— The Tuscaloosa News on George Wallace’s stand in the schoolhouse door:
The events of 1963 are hard to reconcile with the air-conditioned, computer-aided, Internet-connected reality of 2013. And yet the simple, gritty, sweaty, simmering anger and social upheaval of half a century ago were real, factual history.
For the first 132 years of its history, the University of Alabama had a “whites only” sign hung on it as surely as the water fountains and lunch counters of any Southern downtown. Black people worked and paid taxes to the state but couldn’t get an education at its flagship university. The governor of the state embraced that inherent unfairness and vowed to maintain it.
It wouldn’t be the first showdown on a Southern college campus. One year earlier in 1962, the University of Mississippi exploded into violence and neared anarchy as the first black student, James Meredith, enrolled there.
The University of Alabama would avoid the chaos that descended on Ole Miss. The confrontation between Gov. George C. Wallace and Deputy Attorney General Nicholas Katzenbach was as much a contrived media event as it was a tense showdown. While avoiding spontaneous violence might have been a relief to UA officials, they had little way of knowing the lasting impact Wallace’s grandstanding would have on the institution.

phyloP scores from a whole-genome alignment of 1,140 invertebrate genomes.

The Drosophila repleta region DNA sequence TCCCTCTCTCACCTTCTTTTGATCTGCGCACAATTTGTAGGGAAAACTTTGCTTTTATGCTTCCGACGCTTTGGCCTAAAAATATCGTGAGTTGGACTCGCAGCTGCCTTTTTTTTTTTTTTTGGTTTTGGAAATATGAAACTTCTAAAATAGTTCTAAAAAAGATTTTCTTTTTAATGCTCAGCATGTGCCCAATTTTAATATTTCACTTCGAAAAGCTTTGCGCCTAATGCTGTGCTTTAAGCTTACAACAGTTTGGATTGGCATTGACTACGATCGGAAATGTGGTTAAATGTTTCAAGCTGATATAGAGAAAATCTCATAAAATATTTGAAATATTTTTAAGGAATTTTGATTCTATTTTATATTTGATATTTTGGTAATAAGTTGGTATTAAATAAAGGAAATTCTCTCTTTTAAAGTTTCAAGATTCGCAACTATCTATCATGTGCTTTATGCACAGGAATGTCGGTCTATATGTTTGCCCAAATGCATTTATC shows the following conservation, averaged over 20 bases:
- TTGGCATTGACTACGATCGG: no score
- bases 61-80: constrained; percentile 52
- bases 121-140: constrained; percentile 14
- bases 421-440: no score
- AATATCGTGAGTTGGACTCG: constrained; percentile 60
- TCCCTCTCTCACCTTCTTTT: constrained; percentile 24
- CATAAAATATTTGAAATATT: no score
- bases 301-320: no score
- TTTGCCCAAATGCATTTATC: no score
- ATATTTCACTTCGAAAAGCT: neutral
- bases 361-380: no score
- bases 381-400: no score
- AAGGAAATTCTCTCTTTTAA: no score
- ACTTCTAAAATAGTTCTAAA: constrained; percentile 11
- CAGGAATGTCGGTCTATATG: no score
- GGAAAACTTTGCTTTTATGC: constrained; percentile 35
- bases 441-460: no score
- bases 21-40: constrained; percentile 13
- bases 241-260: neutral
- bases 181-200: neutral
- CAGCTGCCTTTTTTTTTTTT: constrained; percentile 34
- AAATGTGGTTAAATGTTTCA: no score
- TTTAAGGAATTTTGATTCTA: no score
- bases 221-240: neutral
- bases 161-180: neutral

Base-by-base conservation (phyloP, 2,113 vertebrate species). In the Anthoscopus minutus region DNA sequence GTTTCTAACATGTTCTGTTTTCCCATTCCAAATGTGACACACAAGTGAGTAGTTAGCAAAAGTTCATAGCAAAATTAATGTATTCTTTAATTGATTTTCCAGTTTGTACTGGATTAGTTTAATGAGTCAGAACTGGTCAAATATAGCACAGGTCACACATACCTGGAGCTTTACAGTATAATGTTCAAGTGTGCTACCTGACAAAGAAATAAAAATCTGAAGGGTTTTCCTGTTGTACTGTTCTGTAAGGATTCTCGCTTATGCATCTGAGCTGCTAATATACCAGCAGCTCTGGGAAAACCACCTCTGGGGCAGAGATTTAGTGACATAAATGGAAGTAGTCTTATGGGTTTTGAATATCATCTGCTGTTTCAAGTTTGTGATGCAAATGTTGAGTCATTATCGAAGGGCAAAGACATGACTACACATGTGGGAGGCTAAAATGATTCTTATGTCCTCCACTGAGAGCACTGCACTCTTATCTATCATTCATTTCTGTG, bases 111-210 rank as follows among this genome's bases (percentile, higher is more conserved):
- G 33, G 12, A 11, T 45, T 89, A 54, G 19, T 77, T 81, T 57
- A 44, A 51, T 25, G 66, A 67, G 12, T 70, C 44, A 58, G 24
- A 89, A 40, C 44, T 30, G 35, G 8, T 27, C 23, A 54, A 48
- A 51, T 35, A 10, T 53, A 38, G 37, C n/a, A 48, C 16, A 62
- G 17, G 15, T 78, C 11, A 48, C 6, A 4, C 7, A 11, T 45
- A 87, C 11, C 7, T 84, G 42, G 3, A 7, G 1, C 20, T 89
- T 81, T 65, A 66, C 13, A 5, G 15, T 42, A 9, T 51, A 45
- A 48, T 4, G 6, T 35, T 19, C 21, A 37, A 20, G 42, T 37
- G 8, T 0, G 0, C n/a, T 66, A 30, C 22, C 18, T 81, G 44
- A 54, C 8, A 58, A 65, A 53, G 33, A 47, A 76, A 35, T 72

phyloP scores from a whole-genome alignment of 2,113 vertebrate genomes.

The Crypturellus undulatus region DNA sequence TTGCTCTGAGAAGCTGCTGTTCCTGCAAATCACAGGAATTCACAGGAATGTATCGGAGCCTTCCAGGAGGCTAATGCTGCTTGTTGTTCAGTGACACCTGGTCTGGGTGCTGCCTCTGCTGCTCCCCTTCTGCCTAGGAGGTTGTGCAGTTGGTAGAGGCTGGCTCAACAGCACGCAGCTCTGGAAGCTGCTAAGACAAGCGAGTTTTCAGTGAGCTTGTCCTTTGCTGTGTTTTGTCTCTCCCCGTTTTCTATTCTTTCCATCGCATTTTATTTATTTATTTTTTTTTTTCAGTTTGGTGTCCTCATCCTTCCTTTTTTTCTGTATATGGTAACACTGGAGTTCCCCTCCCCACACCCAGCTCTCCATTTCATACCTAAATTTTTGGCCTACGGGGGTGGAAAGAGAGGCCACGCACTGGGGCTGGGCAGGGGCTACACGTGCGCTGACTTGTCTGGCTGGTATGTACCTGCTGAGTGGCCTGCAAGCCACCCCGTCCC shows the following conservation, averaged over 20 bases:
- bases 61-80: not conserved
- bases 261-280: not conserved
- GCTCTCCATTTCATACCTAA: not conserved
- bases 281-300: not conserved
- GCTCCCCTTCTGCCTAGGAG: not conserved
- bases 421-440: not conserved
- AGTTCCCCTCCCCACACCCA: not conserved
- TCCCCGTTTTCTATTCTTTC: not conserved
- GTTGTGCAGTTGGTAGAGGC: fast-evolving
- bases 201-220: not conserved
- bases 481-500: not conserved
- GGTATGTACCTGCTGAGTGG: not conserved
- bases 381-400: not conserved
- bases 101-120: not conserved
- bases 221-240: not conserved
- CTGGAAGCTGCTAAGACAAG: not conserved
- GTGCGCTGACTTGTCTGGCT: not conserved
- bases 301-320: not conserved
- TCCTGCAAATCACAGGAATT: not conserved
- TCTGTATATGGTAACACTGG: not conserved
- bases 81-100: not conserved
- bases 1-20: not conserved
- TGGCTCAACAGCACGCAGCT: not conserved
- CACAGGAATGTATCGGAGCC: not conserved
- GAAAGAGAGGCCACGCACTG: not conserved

Wallace would adapt his political career to changing times and eventually regain the governor’s mansion in 1982 with the backing of most of the state’s black voters. ...
When Wallace stepped aside, Vivian Malone and James Hood walked through. They announced that more than a quarter of the state’s population and millions of people from other states would no longer be shut out. It took many years to pry open the door, and it required the leveraged strength of the federal government. But what has happened in the intervening years is equally important.
The University of Alabama is still a work in progress, as is all of American society. In the 50 years since Malone and Hood walked through the door of Foster Auditorium there have been difficult moments on the road to racial equality. But it is a road that UA has traveled in good faith, and it has come far. Its progress is worth celebrating.